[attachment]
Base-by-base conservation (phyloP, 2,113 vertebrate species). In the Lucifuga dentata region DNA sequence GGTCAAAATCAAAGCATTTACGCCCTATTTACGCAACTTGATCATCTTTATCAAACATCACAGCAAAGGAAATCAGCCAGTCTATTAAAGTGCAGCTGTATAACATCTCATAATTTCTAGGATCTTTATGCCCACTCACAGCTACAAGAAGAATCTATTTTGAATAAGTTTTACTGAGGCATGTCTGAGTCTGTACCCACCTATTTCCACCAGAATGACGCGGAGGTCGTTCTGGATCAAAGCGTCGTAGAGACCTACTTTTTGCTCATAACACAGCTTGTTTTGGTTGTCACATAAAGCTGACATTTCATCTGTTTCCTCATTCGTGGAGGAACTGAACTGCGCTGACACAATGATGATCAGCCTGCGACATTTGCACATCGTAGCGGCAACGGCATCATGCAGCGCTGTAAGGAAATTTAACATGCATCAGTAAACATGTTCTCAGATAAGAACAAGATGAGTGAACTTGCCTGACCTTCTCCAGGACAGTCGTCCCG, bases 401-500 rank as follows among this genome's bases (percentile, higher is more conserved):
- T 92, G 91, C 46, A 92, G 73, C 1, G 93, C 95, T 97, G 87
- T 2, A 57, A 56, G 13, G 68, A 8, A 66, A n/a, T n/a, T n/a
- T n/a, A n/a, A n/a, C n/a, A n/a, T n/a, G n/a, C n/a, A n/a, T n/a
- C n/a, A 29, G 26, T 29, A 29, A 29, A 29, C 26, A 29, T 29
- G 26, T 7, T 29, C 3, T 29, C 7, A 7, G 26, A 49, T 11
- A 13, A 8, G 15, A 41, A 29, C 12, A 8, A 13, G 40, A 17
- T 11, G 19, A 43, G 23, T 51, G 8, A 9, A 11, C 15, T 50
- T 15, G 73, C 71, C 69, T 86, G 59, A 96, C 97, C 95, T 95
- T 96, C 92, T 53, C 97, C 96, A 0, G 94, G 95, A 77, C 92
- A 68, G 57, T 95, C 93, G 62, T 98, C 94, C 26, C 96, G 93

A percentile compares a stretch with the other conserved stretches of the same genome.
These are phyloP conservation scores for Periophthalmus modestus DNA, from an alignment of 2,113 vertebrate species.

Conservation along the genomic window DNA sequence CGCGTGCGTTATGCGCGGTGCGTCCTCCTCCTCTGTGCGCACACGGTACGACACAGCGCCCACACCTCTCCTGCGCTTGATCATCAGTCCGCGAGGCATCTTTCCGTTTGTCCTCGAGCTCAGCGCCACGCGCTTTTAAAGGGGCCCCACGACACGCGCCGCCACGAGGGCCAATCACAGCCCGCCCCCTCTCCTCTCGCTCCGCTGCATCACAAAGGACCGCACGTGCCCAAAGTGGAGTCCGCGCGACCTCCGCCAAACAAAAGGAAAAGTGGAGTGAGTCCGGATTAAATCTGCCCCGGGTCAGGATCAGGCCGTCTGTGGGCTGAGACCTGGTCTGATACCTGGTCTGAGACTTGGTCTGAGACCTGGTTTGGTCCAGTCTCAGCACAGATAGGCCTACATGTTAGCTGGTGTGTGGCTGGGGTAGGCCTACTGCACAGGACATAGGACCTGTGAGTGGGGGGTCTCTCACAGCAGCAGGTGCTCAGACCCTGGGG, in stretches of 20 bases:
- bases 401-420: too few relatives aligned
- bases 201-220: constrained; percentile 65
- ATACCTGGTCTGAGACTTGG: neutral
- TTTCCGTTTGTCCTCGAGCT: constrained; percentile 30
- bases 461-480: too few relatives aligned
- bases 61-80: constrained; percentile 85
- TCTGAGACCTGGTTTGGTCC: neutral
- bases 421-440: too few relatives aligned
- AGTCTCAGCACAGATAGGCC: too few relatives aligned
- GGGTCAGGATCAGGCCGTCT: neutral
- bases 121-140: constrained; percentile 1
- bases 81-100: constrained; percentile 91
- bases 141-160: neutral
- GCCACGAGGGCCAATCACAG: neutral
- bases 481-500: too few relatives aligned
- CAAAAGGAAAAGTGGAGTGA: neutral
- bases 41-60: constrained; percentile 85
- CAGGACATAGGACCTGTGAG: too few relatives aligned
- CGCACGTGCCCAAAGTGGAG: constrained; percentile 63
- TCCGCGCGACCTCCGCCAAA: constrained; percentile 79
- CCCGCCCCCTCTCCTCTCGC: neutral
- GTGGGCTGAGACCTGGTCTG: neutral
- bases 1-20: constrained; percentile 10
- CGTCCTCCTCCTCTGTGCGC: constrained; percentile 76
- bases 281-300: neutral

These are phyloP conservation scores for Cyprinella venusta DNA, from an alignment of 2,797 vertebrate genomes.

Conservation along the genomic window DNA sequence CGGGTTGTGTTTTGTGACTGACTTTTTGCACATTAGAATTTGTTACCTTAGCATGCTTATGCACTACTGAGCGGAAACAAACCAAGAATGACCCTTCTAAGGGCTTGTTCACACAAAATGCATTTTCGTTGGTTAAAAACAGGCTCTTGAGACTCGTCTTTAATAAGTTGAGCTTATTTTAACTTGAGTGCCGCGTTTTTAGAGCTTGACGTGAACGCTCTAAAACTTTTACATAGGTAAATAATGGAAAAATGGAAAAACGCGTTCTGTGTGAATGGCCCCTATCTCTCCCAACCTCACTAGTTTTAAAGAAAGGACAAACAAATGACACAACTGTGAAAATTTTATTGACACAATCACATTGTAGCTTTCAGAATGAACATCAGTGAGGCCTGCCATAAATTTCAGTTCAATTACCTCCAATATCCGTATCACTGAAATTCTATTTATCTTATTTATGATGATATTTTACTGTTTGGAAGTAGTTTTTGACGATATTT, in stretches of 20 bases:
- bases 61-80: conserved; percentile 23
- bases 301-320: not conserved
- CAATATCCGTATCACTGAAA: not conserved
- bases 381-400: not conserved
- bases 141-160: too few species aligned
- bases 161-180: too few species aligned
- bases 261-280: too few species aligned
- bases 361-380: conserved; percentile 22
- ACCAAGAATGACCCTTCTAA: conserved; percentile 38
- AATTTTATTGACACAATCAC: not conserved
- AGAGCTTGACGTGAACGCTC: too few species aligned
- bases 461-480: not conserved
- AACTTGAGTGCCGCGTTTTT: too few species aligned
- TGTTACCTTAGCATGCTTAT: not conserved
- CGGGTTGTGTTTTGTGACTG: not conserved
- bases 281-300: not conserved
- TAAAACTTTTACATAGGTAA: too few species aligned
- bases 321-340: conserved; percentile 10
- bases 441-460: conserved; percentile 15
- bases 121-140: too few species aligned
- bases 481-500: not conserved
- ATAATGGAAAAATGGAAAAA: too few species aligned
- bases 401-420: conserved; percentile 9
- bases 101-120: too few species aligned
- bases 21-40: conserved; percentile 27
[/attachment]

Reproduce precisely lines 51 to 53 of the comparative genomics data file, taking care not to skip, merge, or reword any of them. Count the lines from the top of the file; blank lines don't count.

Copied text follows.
- AATTTTATTGACACAATCAC: not conserved
- AGAGCTTGACGTGAACGCTC: too few species aligned
- bases 461-480: not conserved